LoRaWAN and NB-IoT are both designed for low power long range communication for the Internet of Things. We’ve previously seen both protocols have about the same 15km range in rural areas, and NB-IoT bitrate is a little higher since it can reach around 100 kbps, against 300 bps to 38.4 kbps for LoRaWAN.
All LPWAN standards usually claim 10-year battery life, but it would be interesting to get some data about power consumption, and that’s exactly what AMIHO Technology has done by comparing LoRaWAN to cellular IoT (NB-IoT / eMTC) power consumption.
They started by checking public information from datasheets, and compare Tx, Rx, Idle and Tx current for the three standards, and LoRaWAN is about three to five times more efficient in terms of current compared to NB-IoT, and as expected even more compared to LTE Cat-M1.
They then went on to compare airtime for the different power states, look at the energy comparison for a 50 byte payload, etc.., and basically LoRaWAN is clearly better when it comes to power & energy consumption. If you want to find out the full details I invite to read their article.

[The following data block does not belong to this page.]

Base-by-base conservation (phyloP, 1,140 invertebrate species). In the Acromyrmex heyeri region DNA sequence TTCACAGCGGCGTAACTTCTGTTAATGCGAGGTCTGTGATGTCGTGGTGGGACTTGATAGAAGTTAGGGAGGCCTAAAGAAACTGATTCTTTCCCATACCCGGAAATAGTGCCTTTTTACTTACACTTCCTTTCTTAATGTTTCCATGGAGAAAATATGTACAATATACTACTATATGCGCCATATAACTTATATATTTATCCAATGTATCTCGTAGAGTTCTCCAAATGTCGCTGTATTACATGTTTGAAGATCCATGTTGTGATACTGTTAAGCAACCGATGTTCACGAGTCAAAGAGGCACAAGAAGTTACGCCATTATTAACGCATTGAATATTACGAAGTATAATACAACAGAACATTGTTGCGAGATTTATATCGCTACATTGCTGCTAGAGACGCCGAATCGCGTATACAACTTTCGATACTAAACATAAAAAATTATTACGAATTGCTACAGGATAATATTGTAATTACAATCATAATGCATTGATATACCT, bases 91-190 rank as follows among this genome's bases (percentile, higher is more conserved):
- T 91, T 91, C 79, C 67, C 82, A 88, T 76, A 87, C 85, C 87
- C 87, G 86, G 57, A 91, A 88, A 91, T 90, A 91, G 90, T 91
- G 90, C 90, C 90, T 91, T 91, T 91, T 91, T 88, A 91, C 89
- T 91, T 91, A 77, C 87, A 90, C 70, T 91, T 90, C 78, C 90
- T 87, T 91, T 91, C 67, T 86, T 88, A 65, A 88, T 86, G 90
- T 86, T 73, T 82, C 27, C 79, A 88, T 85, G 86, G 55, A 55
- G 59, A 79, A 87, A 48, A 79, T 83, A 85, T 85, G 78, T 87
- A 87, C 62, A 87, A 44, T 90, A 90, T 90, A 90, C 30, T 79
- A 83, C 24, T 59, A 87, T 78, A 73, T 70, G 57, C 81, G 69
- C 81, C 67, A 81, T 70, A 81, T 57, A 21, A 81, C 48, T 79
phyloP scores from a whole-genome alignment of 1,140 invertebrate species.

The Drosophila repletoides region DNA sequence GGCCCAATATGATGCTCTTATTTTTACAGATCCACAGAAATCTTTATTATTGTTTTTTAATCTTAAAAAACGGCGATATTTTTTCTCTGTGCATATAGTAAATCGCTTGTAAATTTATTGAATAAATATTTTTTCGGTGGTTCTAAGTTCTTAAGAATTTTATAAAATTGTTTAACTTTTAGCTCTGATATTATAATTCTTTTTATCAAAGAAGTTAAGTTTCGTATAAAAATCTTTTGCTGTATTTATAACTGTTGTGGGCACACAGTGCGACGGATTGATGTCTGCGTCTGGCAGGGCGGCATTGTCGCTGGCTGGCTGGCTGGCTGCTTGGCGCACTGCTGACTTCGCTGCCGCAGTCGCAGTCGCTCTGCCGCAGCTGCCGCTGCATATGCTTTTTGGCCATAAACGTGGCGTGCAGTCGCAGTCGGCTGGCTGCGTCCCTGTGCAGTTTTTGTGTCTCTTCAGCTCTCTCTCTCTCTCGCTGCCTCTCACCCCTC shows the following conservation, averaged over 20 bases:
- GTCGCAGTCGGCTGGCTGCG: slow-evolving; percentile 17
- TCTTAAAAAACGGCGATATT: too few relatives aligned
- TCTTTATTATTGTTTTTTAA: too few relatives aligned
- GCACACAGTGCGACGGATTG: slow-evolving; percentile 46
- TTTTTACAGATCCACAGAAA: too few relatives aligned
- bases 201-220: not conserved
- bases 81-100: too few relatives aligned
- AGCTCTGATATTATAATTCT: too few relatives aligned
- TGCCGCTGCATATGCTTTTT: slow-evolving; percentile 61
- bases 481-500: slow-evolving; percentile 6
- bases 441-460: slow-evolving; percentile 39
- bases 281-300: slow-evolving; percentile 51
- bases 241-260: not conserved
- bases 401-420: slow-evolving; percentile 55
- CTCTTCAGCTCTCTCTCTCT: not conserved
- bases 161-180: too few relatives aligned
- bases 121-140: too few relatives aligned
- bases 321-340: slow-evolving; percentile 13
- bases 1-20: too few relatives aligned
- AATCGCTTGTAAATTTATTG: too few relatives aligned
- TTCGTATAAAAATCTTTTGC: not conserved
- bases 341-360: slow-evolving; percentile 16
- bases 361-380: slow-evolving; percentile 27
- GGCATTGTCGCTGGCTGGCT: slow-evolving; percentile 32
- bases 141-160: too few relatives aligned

Their last chart compared the battery lifetime for LoRaWAN and NB-IoT for nodes located near, middle and furthest from the cell for transmitting 50 byte payloads with different frequencies. Again LoRaWAN is much more efficient, but the results also depends on the distance from the cell (which would affect signal quality), and the number of signals. So for example, if you have an IoT node transmitting 96 message, the battery in a LoRaWAN node far from the gateway may not last as long as the one in an NB-IoT node closer to its base station. LoRaWAN really shines when sending few messages per day as it stays longer in sleep modes, while NB-IoT can handle applications requiring higher bitrate. When many messages are send each day the power consumption delta is not as large, and coverage should enter into your power consumption equation.
Jean-Luc started CNX Software in 2010 as a part-time endeavor, before quitting his job as a software engineering manager, and starting to write daily news, and reviews full time later in 2011.
Have a look at Sigfox, ST S2-LP chip. Even better specs.